Flipping through my notes from a previous exhibition and I came across this reply I had written to the curator, answering her questions about the reason for my choice in working with a tangible medium. At the time I had just started working on my monsoon series.
My thoughts have changed considerably since then, but the idea remains. Re-reading what I had thought and expressed at a different time, with a different mind, is not unlike having conversation with myself. A conflation of timelines and narratives.
“Working with an analogue medium like film is like being on a train. At any given time, it’s only possible to be moving forwards while occasionally glancing backwards. Within a digital workspace, I’ve always be bothered by the lack of permanence in my work.
It might be intrinsically tied to memory. I am drawn to analogue as a permanent record of memory, doubting the infinite permutations of digital files. Yes, new technology offers a way to produce ‘better’ images by re-processing images captured in the past, essentially breathing new life into past work to produce clearer, cleaner, sharper, more vibrant images, but I don’t want them to be better or any different than what it already is. My digital archive is a complete mess. Blame it on a lack of a proper methodology but it is an increasingly dangerous trap, this habit of creating a thousand duplicates, editing and re-editing them, creating different versions only to lose track of them all. The mental timeline of memory turns into an abyss of chaos.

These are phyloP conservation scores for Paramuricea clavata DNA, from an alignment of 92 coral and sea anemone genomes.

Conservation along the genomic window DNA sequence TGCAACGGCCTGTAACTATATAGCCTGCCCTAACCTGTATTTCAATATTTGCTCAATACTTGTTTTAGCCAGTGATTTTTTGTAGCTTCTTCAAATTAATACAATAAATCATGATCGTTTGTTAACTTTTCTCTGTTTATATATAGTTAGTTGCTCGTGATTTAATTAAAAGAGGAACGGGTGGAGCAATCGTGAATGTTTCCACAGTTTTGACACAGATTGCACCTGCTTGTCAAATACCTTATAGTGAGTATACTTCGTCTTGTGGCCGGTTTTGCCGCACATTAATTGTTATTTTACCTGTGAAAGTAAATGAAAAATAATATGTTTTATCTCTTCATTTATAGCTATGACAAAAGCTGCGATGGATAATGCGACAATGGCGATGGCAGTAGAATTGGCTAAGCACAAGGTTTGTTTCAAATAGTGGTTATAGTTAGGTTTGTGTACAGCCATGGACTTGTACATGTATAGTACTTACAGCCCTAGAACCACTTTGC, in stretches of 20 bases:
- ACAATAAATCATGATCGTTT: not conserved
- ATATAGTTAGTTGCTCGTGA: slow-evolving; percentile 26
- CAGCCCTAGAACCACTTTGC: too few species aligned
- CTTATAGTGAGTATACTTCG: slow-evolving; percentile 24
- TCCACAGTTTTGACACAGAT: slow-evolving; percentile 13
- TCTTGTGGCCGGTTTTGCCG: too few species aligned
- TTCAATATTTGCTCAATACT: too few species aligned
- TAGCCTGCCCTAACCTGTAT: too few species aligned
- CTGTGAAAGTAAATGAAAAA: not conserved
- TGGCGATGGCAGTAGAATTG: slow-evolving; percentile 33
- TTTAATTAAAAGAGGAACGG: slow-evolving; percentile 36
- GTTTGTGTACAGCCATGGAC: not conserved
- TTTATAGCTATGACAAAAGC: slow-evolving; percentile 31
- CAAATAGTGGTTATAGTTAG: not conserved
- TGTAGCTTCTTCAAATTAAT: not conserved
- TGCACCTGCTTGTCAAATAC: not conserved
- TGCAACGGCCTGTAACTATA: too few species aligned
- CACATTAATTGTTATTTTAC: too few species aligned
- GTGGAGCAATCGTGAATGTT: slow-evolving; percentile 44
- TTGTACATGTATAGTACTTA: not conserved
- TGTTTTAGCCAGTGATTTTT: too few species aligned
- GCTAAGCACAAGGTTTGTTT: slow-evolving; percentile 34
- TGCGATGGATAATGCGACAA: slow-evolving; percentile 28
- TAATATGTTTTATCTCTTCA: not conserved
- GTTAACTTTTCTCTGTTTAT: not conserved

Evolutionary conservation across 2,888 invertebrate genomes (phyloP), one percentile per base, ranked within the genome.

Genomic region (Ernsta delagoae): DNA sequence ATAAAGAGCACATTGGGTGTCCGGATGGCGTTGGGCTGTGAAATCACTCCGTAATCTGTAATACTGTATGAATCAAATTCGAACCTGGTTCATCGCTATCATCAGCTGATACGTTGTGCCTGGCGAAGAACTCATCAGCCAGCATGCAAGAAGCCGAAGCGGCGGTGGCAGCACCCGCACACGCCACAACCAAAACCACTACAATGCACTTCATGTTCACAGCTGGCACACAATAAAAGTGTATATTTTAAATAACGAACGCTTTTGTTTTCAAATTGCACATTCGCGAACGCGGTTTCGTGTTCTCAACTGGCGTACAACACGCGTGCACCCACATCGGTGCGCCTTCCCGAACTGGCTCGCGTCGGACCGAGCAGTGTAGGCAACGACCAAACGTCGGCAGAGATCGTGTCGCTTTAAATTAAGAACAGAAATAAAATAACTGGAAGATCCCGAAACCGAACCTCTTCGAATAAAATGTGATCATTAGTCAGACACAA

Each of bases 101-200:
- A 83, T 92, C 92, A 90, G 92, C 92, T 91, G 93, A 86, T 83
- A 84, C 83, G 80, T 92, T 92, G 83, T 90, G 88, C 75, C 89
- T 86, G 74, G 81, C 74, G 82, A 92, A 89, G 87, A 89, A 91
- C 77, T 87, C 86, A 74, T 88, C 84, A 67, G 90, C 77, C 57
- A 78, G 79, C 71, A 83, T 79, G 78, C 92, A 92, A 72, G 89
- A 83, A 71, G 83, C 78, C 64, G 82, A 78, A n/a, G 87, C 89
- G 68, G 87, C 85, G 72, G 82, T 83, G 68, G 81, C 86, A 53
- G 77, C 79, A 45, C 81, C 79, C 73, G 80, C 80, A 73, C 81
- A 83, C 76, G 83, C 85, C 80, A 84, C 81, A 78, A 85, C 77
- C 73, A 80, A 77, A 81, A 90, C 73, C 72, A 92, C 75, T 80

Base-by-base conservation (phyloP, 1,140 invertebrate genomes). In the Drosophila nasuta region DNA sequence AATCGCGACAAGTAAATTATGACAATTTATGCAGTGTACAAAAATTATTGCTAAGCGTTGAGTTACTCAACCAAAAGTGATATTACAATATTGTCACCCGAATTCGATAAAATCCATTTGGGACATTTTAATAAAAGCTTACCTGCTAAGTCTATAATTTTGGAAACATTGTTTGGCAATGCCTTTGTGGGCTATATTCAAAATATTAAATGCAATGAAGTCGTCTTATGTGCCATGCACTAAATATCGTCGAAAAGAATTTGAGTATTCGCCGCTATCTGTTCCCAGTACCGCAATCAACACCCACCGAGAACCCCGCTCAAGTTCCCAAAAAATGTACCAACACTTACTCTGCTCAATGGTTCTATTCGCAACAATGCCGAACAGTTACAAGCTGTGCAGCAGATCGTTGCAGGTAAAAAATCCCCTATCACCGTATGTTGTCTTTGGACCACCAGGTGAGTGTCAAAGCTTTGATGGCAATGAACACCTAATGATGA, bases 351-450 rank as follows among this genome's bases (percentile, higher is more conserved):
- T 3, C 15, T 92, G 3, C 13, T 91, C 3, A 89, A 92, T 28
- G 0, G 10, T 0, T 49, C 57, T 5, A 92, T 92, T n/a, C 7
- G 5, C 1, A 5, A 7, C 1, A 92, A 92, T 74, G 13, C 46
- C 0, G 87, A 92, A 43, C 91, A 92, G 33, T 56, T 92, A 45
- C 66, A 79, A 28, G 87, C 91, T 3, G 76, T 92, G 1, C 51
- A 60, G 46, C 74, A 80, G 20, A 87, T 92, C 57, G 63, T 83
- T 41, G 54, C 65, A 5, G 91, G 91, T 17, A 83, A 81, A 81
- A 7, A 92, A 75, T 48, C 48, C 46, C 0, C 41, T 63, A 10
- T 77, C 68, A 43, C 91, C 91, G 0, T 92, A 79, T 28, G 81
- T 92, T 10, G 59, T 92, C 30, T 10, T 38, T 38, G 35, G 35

Photographs are the building blocks of a visual timeline within which we can retrace our steps, learn from mistakes, and ultimately build a narrative that allows us to better understand the path taken so far. Just like the stack of hand-written notebooks I have, this timeline of tangible material is my trusted companion on this path of creating. A thought written down a year ago remains there as it is, even a 100 years from today, quite unlike notes written on a computer. The same with photographs captured on film. Hold it up against the light today or in a hundred years and you will be looking at the exact same image.
If each photograph is touted to be special, the perfectly timed capture of a single moment, a frozen slice of life, then what is the value of a copy of it? Duplicate a file, edit them both in different ways, and you have two interpretations of the same moment. Which is real and which is fake? Which block do I use to build my timeline? Which piece do I fall back on when I retrace my steps? If the act of creating is an introspective expression, and each creation exists as a representation of the self, then I am more comfortable when there is a way for my present self to look back at the past self.”